• Monday, September 16, 2019

It’s not the Chinese economy that’s on life support

Discussion in 'China & Far East' started by Lure, Sep 15, 2015.

  1. Lure

    Lure FULL MEMBER

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    I've read a great article today and I want to share it here. As a short summary : Chinese economy has a short term and a long term problem. Short term problem is as we've discussed with @LeveragedBuyout months earlier the damage of the stimulus packages are creating some stress on short term evaluation of the economy. And in the long term there is -and need to be- a paradigm shift on how China makes business. China is trying very hard to climb (i.e. concentrating it's workforce and industrial capacity) to higher positions in value addition chain, trying to create a consumption based growth and an urbanized nation.

    However the article speculates that if Chinese government haven't realized over 500 billion dollars of stimulus, how would the world economy be effected. It's clear that yuan would be depreciated instead of increasing against dollar. Chinese account surplus would stay larger, and preassure on exports would be lower. However other countries would be effected extremely bad from this movement. That's why maybe as a gesture of soft power and to create a responsible power image I guess they did what they did. By the way, there could have been more economical outcomes that could put other strains on Chinese economy such as increased unemployment which neither I nor the original author of the article had analyzed.

    Anyhow both short term and the long term challenges is being acknowledged and adressed delicately by the Chinese government, except for one recent blunder; that is intervention to stock market sell off to increase the stock prices. Such movements should be avoided and Chinese leadership backtracked from this.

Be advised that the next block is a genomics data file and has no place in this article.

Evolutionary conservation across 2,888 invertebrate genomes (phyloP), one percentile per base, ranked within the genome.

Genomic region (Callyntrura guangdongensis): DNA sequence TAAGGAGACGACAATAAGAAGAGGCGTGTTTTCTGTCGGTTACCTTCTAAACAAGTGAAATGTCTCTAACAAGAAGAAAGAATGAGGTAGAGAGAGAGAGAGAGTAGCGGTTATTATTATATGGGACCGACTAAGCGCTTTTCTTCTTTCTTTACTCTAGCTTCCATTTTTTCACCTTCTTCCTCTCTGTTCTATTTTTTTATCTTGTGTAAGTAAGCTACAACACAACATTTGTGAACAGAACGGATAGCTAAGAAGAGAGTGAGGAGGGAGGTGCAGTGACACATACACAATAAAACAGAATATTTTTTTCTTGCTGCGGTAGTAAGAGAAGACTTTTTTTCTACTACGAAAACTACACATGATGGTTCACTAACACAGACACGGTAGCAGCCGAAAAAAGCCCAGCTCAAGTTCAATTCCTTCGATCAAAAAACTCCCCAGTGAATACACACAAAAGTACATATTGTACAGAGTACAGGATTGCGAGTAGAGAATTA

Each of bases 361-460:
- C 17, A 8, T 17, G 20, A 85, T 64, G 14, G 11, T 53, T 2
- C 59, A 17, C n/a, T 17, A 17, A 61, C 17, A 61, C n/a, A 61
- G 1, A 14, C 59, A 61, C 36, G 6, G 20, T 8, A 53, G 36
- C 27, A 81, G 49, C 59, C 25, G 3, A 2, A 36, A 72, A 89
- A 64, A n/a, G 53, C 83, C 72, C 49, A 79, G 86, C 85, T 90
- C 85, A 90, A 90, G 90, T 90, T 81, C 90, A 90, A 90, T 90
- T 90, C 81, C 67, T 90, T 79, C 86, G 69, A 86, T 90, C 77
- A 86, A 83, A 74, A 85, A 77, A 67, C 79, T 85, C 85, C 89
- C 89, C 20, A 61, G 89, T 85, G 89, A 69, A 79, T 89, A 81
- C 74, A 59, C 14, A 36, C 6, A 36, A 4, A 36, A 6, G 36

On the other hand despite everybody in the west is being worried by Chinese collapse, one should be aware of the actual problem in the current world economy. Almost entire Western hemisphere is at 0 interest rate to mandate at least a little bit of growth which in fact is the actual life support system. I guess the for the World economic conjecture Chinese economy seems to me the least factor that can percieved as a risk.

    Full text :

    The west’s bears have always well outnumbered the bulls when it comes to the Chinese economy. A new problem is all too often seen as an intimation of impending crisis, a hard landing, consequent social instability, and perhaps the eventual collapse of the regime. Dream on.

    The bears, it goes without saying, have a dreadful record. After 35 years of extraordinary economic growth, China is still growing at 7% annually. True, that is lower than before, but still at a rate that dwarfs anything in the west.

    One of the great weaknesses of so much western economic commentary is that it fails to look much beyond the next quarter’s, or even month’s, results. In contrast the Chinese understand where they have come from, where they are and where they need to go. Nor are they complacent: the Chinese leadership readily admits it faces quite new economic challenges.

    It is instructive then to look at China’s global role since the financial crisis. When the western economies were on their knees in 2007-08, the Chinese economy rode to the rescue. Although the actions of the Beijing government were primarily motivated by self-interest – avoiding being dragged down by the crisis – they also had the effect of saving the western economies from a fate far worse.

    Confronted by the near-collapse of their western markets,, which accounted for around half of Chinese exports at the time, China embarked on a huge $586bn stimulus programme to boost domestic demand and offset the loss in demand for their exports. It worked. The Chinese growth rate continued to expand at around 10% and thereby provided a major boost to the global economy.